Let's say you found someone that demonstrates a great skill and you'd like to adopt that skill for yourself. How should you go about it? I suggest you use NLP modeling to do it.
In this article, we'll focus specifically on the first part of the modeling process, which we call the unconscious uptake. For a full overview of the process, refer to NLP Modeling: The Ultimate Guide.
Unconscious uptake and intuition-building
Once you have selected an exemplar (the person who exemplifies the skill you want to acquire), the first step is to absorb their patterns of excellence. The NLP methodology teaches you to do this by stepping into them or acting "as if" you were them. The purpose of this exercise is precisely to begin building intuitions, or direct knowledge, about the skill this outstanding performer exemplifies.
When you engage in unconscious uptake, you aren't scanning for any specific patterns. Rather, you simply take on the behavior of your exemplar congruently, meaning you behave as if you were them, allowing your neurology to identify and match them as much as you can. If you have access to the person, do not overlook any micro behaviors such as tiny muscle movements, facial expressions or other subtle manifestations. Sometimes, these tiny expressions can give you access to the deep intuitions that give rise to them.
CAUTION: Do not attempt do this without setting up protective unconscious filters. Unconscious uptake is a full contact sport. You can harm yourself if you skip this most important step. That's why it's the very first thing my students learn during onboarding in the Modeling Experience.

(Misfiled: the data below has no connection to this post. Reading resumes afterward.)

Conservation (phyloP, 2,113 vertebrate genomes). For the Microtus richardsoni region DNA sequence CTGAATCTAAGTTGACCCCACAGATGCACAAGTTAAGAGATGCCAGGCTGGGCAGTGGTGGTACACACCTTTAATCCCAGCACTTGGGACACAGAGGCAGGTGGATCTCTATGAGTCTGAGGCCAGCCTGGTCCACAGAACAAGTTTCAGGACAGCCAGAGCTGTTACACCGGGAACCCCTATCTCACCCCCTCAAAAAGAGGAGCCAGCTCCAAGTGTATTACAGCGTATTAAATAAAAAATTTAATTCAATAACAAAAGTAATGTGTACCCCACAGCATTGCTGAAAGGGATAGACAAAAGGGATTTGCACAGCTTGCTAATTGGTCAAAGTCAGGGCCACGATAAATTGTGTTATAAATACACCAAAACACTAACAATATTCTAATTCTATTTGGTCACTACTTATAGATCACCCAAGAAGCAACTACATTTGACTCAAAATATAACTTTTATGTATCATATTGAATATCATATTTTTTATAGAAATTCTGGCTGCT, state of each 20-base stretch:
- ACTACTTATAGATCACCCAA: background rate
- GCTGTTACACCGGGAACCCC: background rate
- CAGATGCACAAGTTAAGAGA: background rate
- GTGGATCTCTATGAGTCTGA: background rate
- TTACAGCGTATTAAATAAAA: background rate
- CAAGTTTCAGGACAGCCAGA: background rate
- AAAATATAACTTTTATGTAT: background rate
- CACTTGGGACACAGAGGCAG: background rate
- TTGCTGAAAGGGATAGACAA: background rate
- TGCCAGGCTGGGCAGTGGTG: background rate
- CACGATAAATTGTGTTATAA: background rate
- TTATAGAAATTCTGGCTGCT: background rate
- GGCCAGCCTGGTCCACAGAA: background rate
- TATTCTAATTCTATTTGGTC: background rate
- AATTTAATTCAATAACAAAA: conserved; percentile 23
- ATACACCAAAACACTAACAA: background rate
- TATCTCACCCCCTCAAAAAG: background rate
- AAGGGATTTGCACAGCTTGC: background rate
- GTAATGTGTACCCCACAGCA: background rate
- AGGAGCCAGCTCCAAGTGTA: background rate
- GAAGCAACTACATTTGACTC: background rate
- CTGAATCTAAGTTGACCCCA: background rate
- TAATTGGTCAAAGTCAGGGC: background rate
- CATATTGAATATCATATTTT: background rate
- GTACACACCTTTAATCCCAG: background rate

During this phase of modeling, don't attempt to understand or figure out what the exemplar is doing. Don't try to make sense of the behavior from your point of view. Remember: the exemplar is probably an outstanding performer because they have a completely different model of the world from yours.
Have you ever done something you regretted and then said: "I don't understand why I did that!" Consider using the exact same perspective when modeling. You don't understand why they do it the way they do it, and you shouldn't try to do so from your model of the world. If you do, you'll remain in what I call the "commentator's box".
Let me illustrate this in a different way...
In televised professional sports, you have two perspectives of the game. The first is the players'. The second is the commentator's. Players who are on the field have a direct experience of the game and they PLAY it. Commentators, on the other hand, have a broad view of the game and they talk ABOUT it.
It's a completely different perspective, aimed at a completely different goal.
They analyze the players' actions from a spectator's viewpoint. For that reason, they would NEVER be able to make the decisions the players make, because their model of the world does not include the heuristics required to play the game.
The same applies to you when modeling. You are trying to get down on the field and assume the player's position. Stay clear of the commentator's box by abstaining from analyzing or judging from your perspective. You have no idea what's important or what's irrelevant in their model.
That's why it's ideal for you to approach this phase from a state of "not knowing". We also call this state the "Nerk Nerk state" in NLP.
The state of "not knowing"
When you enter a state of "not knowing", your goal is to suspend your pre-conceptions and assumptions so you can get a clean perspective on the experience at hand. You don't want to assume anything about the person and their experience so you can avoid distorting it in your information-gathering.